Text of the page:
Another fairly common tree species in Hickory Nut Gorge, particularly in rich cove forests and old fields is black walnut. Black walnut is a valuable tree species, its wood being favored for lumber, furniture and gun stocks. The species uses something called allelopathy to reduce competition from other species. It essentially poisons the soil using a chemical called juglone. Only species resistant to juglone can live under the canopy of black walnut trees. Black walnut nuts are enclosed in round hulls that are roughly the size of a tennis ball. If only they were as soft as a tennis ball. If one were to fall and hit you on the head, it might knock you unconscious. Inside the outer hull is a hard black inner hull that requires a hammer to get into. The meat inside is slightly bittersweet and is often used in pies and cakes. Walnuts have also been historically used to make brown dyes. Because walnuts are so hard, not many things will eat them other than gnawing rodents such as squirrels, wood rats, and chipmunks.
Hickory trees are the second most prevalent nut producing species besides oaks. There are about six different species of hickory tree in Hickory Nut Gorge. They have varying degrees of sweetness with bitternut hickory being the least palatable. Shagbark hickory and mockernut hickory both have a very sweet tasting nut. Like walnuts, hickories are a choice nut for squirrels and other rodents because other animals usually leave them alone. The shells are incredibly hard and not easily cracked without a fair amount of work. The bad thing is they are a lot of work for little reward. Except for larger nuts, there’s just not a lot of meat to them, but if you can find a lot of them, they’ll do in a pinch. Like so many of the others, hickory nuts are loaded with fats and oils and muscle-building proteins. Some believe that Hickory Nut Gorge is named after the significant number of hickory trees found in the area. There is a story that early settlers named the gorge after the large white augens found in the Henderson Gneiss which were said to resemble hickory nuts. Regardless, hickory nuts are an important wild edible.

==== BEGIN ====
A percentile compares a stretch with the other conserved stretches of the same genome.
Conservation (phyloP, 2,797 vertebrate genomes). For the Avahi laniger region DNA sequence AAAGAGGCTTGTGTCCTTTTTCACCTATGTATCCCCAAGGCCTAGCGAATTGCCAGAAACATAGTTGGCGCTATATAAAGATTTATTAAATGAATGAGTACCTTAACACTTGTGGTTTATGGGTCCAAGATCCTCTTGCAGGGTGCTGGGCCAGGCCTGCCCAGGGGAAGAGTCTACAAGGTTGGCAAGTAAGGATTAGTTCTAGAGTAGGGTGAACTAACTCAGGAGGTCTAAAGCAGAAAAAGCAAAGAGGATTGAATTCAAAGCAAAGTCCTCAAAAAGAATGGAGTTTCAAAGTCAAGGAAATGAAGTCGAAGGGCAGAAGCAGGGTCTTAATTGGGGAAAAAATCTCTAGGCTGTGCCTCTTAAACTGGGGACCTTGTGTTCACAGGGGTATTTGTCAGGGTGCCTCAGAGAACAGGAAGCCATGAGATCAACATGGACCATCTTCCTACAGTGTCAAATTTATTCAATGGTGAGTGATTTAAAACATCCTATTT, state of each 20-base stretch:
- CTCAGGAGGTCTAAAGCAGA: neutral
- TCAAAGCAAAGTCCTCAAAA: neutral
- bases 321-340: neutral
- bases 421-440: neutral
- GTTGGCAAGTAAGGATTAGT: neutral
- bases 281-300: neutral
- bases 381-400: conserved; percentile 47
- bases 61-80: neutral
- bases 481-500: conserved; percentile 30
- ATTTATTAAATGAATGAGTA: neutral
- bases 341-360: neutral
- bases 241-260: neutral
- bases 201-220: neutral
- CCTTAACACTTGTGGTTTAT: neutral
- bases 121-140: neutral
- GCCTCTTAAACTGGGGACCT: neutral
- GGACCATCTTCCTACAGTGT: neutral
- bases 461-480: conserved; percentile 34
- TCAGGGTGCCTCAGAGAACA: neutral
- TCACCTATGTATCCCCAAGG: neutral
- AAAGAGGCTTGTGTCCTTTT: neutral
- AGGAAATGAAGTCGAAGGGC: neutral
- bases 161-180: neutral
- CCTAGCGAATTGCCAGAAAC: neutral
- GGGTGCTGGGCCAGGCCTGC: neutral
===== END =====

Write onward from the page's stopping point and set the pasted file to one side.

When I’m outside hiking in the woods, especially if I’m with my students, I try to point out as many wild edibles as possible. I place a lot of value on finding nuts. A biologist I know refers to them as “groceries on the ground.” That’s a good way of looking at it considering that they provide a major food source after berries, insects, and other wildlife forage start to disappear as cooler weather moves into the area. If you have any of these trees growing nearby, give them a try. You don’t have to be nuts to enjoy nuts.
Until Next Time!
Clint Calhoun teaches high school science and outdoor education classes at Lake Lure Classical Academy and has worked as a naturalist and biologist in Hickory Nut Gorge for over 25 years.